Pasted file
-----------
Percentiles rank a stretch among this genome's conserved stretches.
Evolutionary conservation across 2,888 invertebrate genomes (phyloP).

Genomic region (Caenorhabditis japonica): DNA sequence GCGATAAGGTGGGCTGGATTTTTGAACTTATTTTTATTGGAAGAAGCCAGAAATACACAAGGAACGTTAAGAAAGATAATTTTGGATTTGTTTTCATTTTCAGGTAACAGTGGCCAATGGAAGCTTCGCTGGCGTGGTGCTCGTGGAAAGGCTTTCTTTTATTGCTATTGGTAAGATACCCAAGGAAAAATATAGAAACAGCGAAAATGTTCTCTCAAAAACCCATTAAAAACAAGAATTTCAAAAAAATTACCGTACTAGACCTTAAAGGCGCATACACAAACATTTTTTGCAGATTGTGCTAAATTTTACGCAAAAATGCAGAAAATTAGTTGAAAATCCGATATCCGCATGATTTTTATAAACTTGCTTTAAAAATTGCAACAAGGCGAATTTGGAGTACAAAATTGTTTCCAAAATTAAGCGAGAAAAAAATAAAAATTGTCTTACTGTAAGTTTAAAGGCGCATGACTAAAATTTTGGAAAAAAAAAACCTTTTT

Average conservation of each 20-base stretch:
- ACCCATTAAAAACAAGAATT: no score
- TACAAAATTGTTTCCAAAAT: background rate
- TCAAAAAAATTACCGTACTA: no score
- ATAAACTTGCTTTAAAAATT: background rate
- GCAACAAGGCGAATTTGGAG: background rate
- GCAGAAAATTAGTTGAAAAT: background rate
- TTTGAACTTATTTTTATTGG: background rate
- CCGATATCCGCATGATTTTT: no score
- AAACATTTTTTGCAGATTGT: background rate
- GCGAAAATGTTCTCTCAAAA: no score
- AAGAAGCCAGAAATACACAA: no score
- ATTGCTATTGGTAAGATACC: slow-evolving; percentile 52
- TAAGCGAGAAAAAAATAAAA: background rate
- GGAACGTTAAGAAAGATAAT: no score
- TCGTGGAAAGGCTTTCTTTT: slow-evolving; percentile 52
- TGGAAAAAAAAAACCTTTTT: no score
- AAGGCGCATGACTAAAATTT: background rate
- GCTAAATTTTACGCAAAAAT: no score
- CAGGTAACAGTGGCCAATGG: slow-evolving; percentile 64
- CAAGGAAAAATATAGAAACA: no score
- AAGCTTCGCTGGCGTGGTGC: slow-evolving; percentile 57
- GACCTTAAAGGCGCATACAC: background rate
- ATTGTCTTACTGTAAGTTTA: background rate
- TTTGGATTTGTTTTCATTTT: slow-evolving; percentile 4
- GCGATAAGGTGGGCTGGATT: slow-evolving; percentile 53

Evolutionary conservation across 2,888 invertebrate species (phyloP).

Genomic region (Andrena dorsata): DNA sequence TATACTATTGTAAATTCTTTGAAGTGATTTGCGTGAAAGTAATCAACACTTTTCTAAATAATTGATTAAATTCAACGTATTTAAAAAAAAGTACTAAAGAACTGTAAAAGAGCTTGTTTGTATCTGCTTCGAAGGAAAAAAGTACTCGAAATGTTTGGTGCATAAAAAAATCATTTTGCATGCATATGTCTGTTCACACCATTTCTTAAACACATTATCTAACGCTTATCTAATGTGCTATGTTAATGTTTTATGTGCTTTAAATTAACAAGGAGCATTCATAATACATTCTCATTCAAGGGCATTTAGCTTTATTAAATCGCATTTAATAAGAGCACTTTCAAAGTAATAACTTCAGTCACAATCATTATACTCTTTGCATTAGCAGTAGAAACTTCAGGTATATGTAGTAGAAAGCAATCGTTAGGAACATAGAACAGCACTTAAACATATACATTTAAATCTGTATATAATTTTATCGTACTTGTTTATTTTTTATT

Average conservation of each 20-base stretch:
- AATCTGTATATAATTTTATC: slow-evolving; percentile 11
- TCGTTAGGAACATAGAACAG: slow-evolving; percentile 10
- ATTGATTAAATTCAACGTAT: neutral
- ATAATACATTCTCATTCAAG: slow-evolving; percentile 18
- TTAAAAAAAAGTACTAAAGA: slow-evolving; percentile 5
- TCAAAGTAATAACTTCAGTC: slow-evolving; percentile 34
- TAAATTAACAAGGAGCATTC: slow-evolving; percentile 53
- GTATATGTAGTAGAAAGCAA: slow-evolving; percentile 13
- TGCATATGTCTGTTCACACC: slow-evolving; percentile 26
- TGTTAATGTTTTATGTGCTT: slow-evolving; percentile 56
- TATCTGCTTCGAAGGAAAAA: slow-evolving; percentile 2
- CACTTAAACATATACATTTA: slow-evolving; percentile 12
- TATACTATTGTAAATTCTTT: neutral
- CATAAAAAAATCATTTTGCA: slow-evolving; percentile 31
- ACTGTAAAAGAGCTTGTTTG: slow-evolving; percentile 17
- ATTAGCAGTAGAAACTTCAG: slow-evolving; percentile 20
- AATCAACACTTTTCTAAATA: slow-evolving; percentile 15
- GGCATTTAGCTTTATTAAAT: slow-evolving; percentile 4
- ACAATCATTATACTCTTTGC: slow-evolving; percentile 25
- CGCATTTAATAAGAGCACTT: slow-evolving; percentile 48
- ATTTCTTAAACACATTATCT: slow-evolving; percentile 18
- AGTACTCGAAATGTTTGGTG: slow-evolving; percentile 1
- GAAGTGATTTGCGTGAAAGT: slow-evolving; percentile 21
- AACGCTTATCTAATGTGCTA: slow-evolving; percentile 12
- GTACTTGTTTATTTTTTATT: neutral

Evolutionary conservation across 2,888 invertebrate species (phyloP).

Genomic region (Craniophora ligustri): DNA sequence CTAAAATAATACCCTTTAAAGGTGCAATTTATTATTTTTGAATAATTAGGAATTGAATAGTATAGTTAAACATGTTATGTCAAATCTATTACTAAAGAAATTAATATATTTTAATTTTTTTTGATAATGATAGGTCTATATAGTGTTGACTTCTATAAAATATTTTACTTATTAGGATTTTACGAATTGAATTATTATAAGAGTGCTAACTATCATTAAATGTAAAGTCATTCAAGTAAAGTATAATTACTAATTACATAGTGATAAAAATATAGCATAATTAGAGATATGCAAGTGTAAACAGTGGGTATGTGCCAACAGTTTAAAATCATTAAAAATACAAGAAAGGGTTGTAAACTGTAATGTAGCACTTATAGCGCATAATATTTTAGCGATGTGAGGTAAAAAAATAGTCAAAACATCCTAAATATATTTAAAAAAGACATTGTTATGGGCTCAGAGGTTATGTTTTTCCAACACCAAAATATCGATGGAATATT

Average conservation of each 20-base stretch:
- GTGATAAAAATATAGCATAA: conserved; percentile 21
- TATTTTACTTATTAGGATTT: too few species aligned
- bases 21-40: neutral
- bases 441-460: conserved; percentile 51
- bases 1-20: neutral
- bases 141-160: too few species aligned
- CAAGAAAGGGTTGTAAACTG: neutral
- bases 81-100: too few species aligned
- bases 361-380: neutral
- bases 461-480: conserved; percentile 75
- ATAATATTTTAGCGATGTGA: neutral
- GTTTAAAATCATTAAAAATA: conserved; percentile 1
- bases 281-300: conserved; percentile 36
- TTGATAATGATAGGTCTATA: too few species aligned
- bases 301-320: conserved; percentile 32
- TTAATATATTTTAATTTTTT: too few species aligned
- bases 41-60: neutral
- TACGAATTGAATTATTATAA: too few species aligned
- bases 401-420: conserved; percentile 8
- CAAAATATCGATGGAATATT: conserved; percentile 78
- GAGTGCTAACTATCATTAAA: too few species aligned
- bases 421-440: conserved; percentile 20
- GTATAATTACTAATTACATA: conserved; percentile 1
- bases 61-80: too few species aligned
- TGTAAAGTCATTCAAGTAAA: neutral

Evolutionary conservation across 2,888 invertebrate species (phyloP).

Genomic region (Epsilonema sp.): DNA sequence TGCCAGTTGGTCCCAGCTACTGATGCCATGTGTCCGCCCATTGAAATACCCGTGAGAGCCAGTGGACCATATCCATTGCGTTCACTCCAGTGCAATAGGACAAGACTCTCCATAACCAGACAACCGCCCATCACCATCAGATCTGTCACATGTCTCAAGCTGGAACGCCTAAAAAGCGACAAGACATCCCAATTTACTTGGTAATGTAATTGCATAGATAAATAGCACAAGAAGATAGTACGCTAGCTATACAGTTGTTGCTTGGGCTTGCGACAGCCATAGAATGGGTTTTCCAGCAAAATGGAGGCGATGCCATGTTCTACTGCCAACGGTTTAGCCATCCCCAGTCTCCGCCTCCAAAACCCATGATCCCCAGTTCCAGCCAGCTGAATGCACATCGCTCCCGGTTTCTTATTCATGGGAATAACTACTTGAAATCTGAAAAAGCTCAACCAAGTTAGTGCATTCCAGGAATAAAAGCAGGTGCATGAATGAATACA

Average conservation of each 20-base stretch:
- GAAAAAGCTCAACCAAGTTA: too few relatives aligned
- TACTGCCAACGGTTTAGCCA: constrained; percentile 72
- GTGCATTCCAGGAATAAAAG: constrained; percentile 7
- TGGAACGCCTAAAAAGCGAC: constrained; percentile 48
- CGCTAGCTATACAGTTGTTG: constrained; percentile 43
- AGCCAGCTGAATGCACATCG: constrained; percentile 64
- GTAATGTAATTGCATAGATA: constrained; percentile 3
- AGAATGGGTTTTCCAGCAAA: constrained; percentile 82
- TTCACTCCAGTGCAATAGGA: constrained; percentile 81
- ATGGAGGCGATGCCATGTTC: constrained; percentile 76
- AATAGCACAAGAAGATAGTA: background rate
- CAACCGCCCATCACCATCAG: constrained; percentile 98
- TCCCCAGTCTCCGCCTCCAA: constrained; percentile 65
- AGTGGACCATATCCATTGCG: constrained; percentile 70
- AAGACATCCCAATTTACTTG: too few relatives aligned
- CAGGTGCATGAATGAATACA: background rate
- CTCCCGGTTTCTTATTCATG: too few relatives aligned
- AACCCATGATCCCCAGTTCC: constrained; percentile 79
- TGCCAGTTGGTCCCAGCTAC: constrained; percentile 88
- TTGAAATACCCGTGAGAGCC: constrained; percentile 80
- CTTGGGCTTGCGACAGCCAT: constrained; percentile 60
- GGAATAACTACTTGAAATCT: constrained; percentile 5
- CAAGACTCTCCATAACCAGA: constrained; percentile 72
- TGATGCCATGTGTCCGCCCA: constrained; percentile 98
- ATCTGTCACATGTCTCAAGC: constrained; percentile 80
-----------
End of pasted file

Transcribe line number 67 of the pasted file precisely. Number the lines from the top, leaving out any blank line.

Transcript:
- CAAGAAAGGGTTGTAAACTG: neutral